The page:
Supporters of file-sharing programs Grokster and StreamCast scourgedthe entertainment industry yesterday following the filing of briefs with theU.S. Supreme Court in a case that could be Armageddon for the peer-to-peersoftware industry.
The High Court is scheduled to hear oral arguments in the dispute on March29. Entertainment industry groups are attempting to hold the file-sharing network operators responsible for illegal activity that occurs over their networks.
“This case is about innovation, not just for peer-to-peer technology, butfor the entire American technology sector,” Fred von Lohmann, an attorneywith the Electronic Frontier Foundation and counsel to StreamCast in thecase, said at a news conference held in Washington, D.C.
Fire Engineers, Hire Lawyers
“The question boils down to [this],” he said. “Will American technology companies be hiringmore engineers, or will they be firing engineers and hiring lawyersinstead?”
Gigi Sohn, president of Public Knowledge, the consumer action group hostingthe news session, explained that supporters were united behind a singleprinciple: that manufacturers, distributors and financiers of technologiescapable of substantial non-infringing uses should not be held liable forcopyright infringement engaged in by users of those technologies.
“This case is about much, much more than peer-to-peer technology,” observedMichael Page, another attorney representing Grokster in the case.
“The real threat of this case is that content owners are asking the SupremeCourt to write grossly broader rules for when the supplier of any tool willbe liable for what people will do with it,” he argued.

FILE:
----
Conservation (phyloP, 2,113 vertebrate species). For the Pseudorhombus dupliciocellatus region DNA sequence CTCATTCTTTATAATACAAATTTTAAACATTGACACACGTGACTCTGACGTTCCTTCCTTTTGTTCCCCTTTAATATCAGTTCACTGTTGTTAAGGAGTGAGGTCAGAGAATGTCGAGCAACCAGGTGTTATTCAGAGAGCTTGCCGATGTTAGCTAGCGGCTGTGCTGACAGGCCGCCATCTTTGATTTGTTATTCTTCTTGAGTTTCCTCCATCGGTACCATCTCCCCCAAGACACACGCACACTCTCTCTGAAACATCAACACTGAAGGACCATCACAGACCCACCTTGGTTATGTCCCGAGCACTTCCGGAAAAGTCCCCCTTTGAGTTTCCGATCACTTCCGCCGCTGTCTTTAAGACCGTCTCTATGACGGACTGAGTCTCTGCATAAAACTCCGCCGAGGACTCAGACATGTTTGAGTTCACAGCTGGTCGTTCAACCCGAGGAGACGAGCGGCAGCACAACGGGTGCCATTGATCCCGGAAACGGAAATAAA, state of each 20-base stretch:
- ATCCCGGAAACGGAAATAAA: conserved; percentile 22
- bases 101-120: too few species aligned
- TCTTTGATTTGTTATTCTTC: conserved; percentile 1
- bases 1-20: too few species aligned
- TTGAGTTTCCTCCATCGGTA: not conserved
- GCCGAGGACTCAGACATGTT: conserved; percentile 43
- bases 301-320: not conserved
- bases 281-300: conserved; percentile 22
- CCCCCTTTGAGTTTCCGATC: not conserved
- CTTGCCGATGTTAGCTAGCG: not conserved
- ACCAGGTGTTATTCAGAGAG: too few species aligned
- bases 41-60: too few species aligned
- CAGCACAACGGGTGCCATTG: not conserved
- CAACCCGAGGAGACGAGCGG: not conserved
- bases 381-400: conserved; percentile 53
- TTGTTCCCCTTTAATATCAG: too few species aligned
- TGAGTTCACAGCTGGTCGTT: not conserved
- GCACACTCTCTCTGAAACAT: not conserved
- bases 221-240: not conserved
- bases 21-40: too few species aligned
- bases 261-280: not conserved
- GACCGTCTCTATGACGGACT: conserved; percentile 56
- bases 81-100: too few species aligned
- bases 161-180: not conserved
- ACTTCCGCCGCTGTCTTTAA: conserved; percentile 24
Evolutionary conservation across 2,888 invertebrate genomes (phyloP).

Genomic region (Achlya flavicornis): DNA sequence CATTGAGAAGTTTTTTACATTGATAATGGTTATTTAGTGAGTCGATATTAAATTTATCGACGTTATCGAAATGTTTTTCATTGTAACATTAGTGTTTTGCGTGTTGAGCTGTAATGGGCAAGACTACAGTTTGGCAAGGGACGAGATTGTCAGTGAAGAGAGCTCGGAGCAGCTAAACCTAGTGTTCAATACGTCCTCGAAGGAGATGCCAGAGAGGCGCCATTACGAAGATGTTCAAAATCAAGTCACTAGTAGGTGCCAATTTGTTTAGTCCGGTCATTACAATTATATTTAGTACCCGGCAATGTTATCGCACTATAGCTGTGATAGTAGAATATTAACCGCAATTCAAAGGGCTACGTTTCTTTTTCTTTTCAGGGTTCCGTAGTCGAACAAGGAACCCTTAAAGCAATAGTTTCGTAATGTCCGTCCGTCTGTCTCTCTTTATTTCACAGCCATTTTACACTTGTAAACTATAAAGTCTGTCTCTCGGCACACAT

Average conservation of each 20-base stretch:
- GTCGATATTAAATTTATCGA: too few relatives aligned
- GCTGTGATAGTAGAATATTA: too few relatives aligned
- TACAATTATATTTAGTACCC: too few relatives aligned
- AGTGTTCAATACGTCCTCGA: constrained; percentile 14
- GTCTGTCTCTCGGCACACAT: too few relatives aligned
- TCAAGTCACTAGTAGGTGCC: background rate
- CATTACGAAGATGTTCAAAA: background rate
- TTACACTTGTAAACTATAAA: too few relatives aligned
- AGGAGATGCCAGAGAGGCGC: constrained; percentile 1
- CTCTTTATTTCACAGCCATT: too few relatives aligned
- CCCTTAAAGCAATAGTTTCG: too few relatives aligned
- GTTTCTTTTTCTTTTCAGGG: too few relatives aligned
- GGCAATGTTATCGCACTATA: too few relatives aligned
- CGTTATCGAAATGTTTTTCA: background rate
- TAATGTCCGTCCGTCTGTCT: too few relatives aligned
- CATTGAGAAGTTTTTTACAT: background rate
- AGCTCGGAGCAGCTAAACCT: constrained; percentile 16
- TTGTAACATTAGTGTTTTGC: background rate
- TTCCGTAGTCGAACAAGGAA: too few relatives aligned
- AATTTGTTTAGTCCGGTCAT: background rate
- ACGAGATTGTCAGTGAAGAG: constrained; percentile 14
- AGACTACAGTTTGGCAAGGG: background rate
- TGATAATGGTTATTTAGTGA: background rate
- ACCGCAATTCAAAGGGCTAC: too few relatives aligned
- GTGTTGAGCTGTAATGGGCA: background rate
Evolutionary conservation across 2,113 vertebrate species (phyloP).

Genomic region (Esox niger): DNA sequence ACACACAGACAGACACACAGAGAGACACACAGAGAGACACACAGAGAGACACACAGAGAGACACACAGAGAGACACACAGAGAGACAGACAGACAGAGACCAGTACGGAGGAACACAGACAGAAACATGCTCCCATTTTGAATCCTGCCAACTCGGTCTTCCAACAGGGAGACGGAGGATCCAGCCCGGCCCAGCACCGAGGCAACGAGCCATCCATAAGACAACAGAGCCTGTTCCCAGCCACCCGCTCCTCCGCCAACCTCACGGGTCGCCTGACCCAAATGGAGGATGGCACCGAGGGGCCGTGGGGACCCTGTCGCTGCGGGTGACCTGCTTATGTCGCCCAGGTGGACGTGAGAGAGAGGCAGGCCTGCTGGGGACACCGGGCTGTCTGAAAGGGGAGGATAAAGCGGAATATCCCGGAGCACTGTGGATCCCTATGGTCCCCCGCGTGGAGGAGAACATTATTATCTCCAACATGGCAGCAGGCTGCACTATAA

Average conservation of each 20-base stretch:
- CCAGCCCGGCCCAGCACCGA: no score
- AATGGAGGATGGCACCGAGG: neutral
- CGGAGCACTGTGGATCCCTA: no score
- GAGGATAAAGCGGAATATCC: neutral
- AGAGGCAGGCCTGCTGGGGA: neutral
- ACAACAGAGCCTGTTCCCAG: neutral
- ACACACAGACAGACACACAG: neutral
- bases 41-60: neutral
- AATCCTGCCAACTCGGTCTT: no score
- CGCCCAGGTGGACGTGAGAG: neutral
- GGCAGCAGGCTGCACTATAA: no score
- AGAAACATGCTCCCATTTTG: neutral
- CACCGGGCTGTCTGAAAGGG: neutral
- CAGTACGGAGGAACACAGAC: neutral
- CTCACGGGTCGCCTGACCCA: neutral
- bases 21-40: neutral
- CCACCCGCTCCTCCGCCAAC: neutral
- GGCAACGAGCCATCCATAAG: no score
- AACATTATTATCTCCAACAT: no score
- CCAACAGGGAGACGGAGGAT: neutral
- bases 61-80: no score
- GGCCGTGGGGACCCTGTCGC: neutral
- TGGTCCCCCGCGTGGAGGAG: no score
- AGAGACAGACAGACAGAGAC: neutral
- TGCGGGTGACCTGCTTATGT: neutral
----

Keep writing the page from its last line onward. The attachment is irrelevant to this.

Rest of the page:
He maintained that the courts have already broadened the rules on “vicariousliability” set out by the Court in 1984 in what’s popularly known as theSony Betamax case. Currently, those rules look at whether thedistributor of a technology has the ability to control on a micro level what people do with that technology.
He claimed that the petitioners in this case are asking for something muchbroader. “They are asking courts for every case, for every technology, toask, ‘Could the engineers have designed it differently, in a way that thecopyright owners would like more?” he said.
“A rule like this will make it almost impossible for anyone to innovate andcreate new products unless they have the blessing of copyright holders,”Page continued. “And when the copyright holders are those who control theexisting distribution system, that blessing will not be forthcoming.”
Gary Shapiro, president of the Consumer Electronics Association inWashington, D.C., contended that the entertainment industry, through thiscase, is mounting an attack on Supreme Court precedent. “The Sony Betamaxdoctrine is the principle that has allowed our nation’s economy to surgeforward over the last 20 years,” he declared.
If that doctrine were changed now, he warned, it would have direconsequences for America. “If you were to change the rules of the gameright now, it will dry up capital and it will dry up innovation,” he said.”This sounds like we’re overstating it, but we’re not.”
Technology’s Magna Carta
“There is no case before the Supreme Court this year more important thanthis case,” he averred. “The Sony Betamax case has been our Magna Carta.It’s been our protection for over 20 years. and it is in jeopardy.”
By its nature, he reasoned, technology is disruptive to business models in the short term, but in the long term those same technologies help produce better, more profitable business models. “When the Sony Betamax decision was dealt,the motion picture business was an $8 billion industry; now it’s a $50billion industry,” he noted.
Michael Weiss, CEO of StreamCast, which makes the Morpheus file-sharingprogram, blasted the entertainment industry for tagging the entire P2Pindustry as “bad actors.”
“They call our software product ‘a service’; they call a service a network;and they call our work illegitimate,” he said. “They underwrite their ownresearch and proclaim they have independent proof that file-sharing iskilling their industry. In the meantime, they sue 12-year-old kids andgrandmas, dead or alive.”
Weiss was referring to a recent case involving Gertrude Walton, an 83-year-old, non-computer-using West Virginia woman who died in December but was sued for file sharing a month later.
“Make no mistake,” he cautioned. “What is at stake here is whether Hollywoodgets to control the development of new technology for the sole purpose ofprotecting their own self interest.”
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